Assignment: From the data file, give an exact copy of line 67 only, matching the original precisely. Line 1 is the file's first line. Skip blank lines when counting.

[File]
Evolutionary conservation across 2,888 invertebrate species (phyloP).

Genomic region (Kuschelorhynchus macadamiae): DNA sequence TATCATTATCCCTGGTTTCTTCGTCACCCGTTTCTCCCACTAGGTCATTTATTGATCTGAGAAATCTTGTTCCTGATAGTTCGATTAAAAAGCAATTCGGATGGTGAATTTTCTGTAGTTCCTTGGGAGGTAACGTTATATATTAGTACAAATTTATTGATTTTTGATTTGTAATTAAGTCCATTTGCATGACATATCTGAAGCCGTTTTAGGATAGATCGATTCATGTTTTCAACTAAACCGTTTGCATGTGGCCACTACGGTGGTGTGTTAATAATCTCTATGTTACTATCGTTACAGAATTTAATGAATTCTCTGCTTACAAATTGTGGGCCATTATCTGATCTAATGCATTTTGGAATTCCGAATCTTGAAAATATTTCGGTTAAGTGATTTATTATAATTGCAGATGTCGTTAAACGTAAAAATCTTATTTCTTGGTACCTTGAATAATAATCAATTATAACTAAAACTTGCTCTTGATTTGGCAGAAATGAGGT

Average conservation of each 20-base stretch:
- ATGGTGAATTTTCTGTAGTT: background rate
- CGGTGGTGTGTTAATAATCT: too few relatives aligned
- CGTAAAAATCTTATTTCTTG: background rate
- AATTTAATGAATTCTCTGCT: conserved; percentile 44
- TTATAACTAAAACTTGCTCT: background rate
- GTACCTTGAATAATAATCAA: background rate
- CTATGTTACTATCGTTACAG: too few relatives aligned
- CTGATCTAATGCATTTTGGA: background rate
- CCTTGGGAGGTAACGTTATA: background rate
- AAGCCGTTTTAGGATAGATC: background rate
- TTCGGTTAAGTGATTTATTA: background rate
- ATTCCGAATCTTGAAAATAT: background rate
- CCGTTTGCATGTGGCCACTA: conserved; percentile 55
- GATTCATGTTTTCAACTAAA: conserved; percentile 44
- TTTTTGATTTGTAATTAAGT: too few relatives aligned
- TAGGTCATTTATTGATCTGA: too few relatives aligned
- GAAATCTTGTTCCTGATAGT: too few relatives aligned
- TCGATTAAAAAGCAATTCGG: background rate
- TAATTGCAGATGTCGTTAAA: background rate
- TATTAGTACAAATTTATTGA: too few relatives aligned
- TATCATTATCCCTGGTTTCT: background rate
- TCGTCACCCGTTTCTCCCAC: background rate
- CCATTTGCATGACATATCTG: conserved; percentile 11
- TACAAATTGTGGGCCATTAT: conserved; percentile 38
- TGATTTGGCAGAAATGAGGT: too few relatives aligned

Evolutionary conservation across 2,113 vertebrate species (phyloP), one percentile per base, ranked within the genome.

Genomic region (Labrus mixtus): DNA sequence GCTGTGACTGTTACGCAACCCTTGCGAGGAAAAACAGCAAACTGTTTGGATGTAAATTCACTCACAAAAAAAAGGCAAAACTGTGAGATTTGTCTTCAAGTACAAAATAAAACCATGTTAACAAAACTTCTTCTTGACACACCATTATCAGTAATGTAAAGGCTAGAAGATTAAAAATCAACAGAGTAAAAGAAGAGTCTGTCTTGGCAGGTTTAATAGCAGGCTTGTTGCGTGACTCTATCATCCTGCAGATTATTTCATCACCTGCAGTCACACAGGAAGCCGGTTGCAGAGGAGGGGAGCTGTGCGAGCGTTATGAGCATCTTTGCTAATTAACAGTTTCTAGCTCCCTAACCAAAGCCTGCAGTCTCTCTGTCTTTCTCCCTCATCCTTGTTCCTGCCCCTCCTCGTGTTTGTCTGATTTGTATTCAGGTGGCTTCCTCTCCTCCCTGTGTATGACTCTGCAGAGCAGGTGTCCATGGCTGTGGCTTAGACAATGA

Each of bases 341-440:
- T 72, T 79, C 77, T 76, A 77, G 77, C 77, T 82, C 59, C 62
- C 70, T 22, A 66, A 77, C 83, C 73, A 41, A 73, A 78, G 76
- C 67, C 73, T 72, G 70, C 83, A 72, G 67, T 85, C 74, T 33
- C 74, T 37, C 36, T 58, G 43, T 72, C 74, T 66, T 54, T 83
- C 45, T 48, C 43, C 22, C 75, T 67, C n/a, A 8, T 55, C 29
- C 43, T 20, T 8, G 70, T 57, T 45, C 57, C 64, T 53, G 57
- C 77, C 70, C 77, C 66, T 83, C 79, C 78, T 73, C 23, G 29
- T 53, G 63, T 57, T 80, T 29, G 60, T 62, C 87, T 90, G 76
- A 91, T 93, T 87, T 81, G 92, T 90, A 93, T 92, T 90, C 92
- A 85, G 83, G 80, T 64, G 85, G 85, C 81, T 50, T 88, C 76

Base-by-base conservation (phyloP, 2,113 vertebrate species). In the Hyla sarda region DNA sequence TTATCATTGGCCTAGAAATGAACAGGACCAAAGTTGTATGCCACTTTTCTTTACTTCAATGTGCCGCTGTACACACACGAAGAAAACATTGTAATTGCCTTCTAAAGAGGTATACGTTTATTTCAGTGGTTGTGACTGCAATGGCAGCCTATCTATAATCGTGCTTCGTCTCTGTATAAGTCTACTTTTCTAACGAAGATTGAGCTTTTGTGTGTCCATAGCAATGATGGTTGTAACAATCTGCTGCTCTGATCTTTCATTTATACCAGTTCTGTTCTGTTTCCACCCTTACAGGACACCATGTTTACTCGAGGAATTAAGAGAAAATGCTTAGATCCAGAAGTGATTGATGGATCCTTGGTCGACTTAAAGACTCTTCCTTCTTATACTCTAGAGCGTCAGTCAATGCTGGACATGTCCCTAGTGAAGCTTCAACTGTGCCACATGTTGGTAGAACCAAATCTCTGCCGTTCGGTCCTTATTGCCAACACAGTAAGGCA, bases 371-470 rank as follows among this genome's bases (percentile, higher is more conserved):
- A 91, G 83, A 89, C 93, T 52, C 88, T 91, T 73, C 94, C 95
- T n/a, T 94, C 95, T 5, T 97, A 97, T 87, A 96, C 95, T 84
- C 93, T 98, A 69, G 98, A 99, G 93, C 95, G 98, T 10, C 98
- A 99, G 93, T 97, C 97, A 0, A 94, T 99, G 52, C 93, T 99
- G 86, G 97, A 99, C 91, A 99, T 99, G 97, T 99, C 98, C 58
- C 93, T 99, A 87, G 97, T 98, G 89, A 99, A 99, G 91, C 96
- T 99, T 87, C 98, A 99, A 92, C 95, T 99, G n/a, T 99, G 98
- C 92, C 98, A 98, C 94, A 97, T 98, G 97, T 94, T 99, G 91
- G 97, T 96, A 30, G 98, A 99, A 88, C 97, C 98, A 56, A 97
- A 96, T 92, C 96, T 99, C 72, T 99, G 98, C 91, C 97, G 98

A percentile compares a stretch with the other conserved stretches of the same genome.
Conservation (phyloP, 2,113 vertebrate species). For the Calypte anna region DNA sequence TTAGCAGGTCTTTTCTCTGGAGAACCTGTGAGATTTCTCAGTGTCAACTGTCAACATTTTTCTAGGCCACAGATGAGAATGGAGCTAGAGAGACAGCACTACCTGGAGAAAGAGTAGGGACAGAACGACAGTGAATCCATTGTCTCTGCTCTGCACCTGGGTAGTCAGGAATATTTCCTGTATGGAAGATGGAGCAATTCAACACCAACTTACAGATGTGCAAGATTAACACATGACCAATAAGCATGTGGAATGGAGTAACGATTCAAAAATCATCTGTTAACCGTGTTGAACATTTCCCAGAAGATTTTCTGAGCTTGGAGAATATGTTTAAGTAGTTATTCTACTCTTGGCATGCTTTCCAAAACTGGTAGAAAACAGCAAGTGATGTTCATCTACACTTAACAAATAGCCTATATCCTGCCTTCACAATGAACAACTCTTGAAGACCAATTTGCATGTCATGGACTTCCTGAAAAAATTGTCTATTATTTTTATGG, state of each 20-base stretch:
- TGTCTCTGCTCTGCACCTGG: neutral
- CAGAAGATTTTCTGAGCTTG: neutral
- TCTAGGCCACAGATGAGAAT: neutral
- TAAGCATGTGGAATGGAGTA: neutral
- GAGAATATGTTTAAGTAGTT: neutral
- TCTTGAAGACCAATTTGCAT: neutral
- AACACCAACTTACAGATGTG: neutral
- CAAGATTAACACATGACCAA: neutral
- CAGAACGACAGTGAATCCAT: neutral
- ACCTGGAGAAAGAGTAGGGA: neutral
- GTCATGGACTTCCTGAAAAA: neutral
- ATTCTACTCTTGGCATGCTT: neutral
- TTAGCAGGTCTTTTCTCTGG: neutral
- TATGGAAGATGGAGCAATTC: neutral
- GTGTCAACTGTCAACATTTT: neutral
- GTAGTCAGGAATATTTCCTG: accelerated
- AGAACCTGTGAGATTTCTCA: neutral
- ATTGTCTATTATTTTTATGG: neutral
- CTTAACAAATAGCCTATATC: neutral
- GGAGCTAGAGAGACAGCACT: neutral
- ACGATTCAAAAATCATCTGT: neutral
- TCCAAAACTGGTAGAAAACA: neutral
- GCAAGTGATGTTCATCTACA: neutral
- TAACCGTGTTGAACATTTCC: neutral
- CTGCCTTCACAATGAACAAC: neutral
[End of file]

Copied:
- TTAGCAGGTCTTTTCTCTGG: neutral